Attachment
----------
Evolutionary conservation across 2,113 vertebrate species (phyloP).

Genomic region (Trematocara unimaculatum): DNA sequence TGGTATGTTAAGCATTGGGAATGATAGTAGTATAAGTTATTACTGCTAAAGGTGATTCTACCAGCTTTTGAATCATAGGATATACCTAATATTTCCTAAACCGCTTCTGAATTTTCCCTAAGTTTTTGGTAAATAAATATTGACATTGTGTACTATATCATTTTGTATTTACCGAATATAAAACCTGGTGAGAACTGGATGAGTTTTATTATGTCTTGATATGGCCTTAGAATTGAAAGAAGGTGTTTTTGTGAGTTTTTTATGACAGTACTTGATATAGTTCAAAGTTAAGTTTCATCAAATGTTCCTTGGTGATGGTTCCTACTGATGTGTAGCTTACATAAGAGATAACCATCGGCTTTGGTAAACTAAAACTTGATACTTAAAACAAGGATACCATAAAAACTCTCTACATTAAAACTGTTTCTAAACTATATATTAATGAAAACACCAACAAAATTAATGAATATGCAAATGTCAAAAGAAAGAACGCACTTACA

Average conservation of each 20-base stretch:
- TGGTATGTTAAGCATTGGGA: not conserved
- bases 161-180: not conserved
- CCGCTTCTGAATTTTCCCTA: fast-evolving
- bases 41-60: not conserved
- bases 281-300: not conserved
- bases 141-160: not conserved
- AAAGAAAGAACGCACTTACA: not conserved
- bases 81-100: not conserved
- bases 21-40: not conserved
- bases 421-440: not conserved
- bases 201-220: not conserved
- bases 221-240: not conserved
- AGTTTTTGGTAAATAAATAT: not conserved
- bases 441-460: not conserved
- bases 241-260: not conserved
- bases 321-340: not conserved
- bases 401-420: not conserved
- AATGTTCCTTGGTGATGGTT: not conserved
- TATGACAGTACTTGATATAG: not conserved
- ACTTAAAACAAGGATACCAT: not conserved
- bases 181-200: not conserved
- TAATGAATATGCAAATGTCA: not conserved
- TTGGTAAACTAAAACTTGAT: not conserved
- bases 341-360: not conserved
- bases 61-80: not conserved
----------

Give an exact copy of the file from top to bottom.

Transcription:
Evolutionary conservation across 2,113 vertebrate species (phyloP).

Genomic region (Trematocara unimaculatum): DNA sequence TGGTATGTTAAGCATTGGGAATGATAGTAGTATAAGTTATTACTGCTAAAGGTGATTCTACCAGCTTTTGAATCATAGGATATACCTAATATTTCCTAAACCGCTTCTGAATTTTCCCTAAGTTTTTGGTAAATAAATATTGACATTGTGTACTATATCATTTTGTATTTACCGAATATAAAACCTGGTGAGAACTGGATGAGTTTTATTATGTCTTGATATGGCCTTAGAATTGAAAGAAGGTGTTTTTGTGAGTTTTTTATGACAGTACTTGATATAGTTCAAAGTTAAGTTTCATCAAATGTTCCTTGGTGATGGTTCCTACTGATGTGTAGCTTACATAAGAGATAACCATCGGCTTTGGTAAACTAAAACTTGATACTTAAAACAAGGATACCATAAAAACTCTCTACATTAAAACTGTTTCTAAACTATATATTAATGAAAACACCAACAAAATTAATGAATATGCAAATGTCAAAAGAAAGAACGCACTTACA

Average conservation of each 20-base stretch:
- TGGTATGTTAAGCATTGGGA: not conserved
- bases 161-180: not conserved
- CCGCTTCTGAATTTTCCCTA: fast-evolving
- bases 41-60: not conserved
- bases 281-300: not conserved
- bases 141-160: not conserved
- AAAGAAAGAACGCACTTACA: not conserved
- bases 81-100: not conserved
- bases 21-40: not conserved
- bases 421-440: not conserved
- bases 201-220: not conserved
- bases 221-240: not conserved
- AGTTTTTGGTAAATAAATAT: not conserved
- bases 441-460: not conserved
- bases 241-260: not conserved
- bases 321-340: not conserved
- bases 401-420: not conserved
- AATGTTCCTTGGTGATGGTT: not conserved
- TATGACAGTACTTGATATAG: not conserved
- ACTTAAAACAAGGATACCAT: not conserved
- bases 181-200: not conserved
- TAATGAATATGCAAATGTCA: not conserved
- TTGGTAAACTAAAACTTGAT: not conserved
- bases 341-360: not conserved
- bases 61-80: not conserved